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Prologue

  • Sal Restivo
Chapter
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Abstract

Alfred North Whitehead described Western philosophy as a series of footnotes to Plato. Plato’s ideas on the brain and mind, on God and the gods, and on logic continue to echo in the hallways of the neurosciences, theology, and logic even as both the neurosciences and social sciences give us reasons for forgetting Plato. My goal is to show why sociology and anthropology change everything about how we should understand these phenomena. Brains, gods, maths, and logics are human creations manufactured in social and environmental settings out of the materials of the everyday world and the symbols of everyday culture. Sociology and anthropology reject transcendence and thus eliminate Plato and God from our conversations. This book, like my career, has unfolded in the context of postmodernism(s). It exemplifies what Randall Collins has called “non-obvious sociology,” and what is known in social studies of science as the sociology of the “hard case.” My perspective on sociology owes much to Mills’ “the sociological imagination” and Collins’ “sociological cogito.” The topics I cover – brains, gods, maths, and logics – all share the quality that they seem today or have seemed historically to be independent of social, cultural, and historical forces. The topics can also be viewed as coming under the umbrella of social facts that become visible once we, with Emile Durkheim, reject transcendental, immanentist, and psychologistic explanations of human behavior.

General Bibliography

  1. Berger, Peter, Invitation to Sociology (New York: Anchor Books, 1963).Google Scholar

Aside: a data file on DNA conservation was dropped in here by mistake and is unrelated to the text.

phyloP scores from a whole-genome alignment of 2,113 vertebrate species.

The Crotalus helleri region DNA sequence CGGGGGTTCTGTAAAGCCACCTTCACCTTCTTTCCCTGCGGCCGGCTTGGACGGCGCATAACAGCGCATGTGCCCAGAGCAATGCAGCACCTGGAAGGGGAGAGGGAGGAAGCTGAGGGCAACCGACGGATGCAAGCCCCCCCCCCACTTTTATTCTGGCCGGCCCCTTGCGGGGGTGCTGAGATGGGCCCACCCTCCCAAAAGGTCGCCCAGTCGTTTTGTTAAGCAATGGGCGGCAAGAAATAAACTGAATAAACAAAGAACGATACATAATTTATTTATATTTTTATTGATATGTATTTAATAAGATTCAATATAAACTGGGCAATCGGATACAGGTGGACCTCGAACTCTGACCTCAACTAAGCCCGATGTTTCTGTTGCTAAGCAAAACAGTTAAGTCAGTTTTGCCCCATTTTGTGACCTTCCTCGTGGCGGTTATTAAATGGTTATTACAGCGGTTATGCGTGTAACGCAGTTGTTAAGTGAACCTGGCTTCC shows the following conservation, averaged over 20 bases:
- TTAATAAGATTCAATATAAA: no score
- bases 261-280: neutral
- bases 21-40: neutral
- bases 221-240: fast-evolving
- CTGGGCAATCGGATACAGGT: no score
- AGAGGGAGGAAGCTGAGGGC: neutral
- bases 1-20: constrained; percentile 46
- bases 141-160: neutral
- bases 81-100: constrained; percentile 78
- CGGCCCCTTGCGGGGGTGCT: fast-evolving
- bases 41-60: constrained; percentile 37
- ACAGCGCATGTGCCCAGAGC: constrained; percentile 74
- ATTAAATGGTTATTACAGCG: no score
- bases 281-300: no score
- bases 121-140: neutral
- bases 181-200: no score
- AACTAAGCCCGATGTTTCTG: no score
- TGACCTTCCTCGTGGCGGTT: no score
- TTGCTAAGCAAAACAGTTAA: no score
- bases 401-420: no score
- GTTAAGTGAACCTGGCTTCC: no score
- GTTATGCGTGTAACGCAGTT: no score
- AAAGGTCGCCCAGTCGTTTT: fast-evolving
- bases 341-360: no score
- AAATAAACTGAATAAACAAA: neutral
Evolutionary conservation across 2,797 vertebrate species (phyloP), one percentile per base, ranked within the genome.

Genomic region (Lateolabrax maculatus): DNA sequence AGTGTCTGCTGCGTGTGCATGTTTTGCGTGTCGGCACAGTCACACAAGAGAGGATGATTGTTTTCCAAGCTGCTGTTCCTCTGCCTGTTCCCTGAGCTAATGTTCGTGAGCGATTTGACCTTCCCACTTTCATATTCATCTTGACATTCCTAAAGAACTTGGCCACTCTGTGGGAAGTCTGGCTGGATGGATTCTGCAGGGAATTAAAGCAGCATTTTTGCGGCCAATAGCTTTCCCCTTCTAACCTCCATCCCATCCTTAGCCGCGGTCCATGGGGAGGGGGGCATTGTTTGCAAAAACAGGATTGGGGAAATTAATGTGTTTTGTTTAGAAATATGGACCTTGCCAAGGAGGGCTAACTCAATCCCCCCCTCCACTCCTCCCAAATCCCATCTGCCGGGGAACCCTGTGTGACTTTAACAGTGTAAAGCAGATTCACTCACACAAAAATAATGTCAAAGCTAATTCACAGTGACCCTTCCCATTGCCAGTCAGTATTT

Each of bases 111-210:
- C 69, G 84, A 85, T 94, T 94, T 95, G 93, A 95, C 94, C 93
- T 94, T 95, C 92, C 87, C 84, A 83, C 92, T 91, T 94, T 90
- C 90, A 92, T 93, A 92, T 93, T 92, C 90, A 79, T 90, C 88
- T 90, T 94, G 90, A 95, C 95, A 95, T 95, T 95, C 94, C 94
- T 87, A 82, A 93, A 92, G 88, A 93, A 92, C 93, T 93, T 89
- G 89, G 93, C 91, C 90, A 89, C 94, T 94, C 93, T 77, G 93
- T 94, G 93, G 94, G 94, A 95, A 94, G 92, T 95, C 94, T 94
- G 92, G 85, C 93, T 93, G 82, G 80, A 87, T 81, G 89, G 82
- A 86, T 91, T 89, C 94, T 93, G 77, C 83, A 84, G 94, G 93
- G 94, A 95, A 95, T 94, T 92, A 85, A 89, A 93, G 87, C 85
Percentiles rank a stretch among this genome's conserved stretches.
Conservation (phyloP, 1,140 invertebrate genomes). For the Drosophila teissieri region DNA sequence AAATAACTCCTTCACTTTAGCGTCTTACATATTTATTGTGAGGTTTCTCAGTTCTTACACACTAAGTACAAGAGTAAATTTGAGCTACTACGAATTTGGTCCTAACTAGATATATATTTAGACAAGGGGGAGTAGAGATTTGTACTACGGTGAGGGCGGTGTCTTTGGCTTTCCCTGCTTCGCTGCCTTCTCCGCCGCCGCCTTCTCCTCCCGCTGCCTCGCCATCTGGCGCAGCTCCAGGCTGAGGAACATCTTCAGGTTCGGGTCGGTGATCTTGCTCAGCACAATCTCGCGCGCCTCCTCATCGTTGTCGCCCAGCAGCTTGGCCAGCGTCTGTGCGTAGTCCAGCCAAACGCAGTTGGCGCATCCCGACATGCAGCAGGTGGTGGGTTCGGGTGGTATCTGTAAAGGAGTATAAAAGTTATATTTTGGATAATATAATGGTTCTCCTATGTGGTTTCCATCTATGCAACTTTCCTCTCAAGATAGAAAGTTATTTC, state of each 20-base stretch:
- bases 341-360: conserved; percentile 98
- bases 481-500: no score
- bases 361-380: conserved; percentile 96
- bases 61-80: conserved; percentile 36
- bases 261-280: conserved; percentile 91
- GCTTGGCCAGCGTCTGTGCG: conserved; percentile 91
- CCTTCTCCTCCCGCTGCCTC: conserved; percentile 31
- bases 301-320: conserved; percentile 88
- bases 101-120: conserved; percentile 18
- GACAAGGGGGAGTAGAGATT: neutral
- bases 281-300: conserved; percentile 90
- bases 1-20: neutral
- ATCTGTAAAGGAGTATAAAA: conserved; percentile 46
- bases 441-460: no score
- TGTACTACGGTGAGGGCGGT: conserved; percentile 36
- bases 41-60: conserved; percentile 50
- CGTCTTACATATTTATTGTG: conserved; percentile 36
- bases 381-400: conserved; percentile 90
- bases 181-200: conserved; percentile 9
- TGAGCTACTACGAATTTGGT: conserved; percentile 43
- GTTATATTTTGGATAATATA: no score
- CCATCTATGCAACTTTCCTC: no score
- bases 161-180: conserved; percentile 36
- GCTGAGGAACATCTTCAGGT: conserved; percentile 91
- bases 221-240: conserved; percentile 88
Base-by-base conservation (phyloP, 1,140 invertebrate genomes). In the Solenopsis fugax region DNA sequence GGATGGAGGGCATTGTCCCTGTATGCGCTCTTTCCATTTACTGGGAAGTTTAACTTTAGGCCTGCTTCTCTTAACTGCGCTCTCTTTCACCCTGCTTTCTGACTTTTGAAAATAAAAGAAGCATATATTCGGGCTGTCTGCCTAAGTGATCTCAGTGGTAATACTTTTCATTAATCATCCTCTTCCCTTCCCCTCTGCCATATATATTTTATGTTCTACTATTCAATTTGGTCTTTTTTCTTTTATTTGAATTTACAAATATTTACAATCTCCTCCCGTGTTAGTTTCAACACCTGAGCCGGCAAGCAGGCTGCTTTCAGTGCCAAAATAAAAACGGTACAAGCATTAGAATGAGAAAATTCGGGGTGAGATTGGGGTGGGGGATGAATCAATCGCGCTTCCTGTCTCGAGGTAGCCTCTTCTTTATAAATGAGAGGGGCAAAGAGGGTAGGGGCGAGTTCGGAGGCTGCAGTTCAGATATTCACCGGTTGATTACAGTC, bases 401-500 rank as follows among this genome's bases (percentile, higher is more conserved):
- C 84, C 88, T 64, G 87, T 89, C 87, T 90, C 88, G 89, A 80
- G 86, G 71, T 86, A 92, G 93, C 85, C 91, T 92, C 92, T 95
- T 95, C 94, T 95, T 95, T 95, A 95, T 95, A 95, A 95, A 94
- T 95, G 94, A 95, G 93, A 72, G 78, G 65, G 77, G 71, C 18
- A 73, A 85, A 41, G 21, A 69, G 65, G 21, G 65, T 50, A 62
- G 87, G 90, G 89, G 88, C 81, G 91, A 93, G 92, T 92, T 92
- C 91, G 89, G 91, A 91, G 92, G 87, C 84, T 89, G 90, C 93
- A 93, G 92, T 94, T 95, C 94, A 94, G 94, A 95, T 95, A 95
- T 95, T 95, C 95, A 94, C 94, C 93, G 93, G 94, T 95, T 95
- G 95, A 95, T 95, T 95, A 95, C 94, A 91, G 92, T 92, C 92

2. Brothers, Leslie, Friday’s Footprint: How Society Shapes the Human Mind (Oxford: Oxford University Press, 1997).Google Scholar
  3. Dennett, Daniel, Breaking the Spell (London: Penguin Books, 2006).Google Scholar
  4. Gross, P.R., and N. Levitt, Higher Superstition: The Academic Left and its Quarrels with Science (Baltimore, MD: Johns Hopkins University Press, 1994).Google Scholar
  5. Latour, Bruno, and Steve Woolgar, Laboratory Life (Beverly Hills: Sage, 1979; 2nd ed. published by Princeton University Press, 1986).Google Scholar
  6. Restivo, Sal, and Julia Loughlin, “The Invention of Science,” Cultural Dynamics, (July, 2000) 12, 2: 57–73.Google Scholar
  7. Restivo, Sal, Red, Black and Objective: Science, Sociology and Anarchism (Surrey: Ashgate, 2011; reprint edition Routledge, 2016).Google Scholar

Copyright information

© The Author(s) 2017

Authors and Affiliations

  • Sal Restivo
    • 1
  1. 1.Department of Technology, Culture and SocietyNYU Tandon School of EngineeringBrooklynUSA

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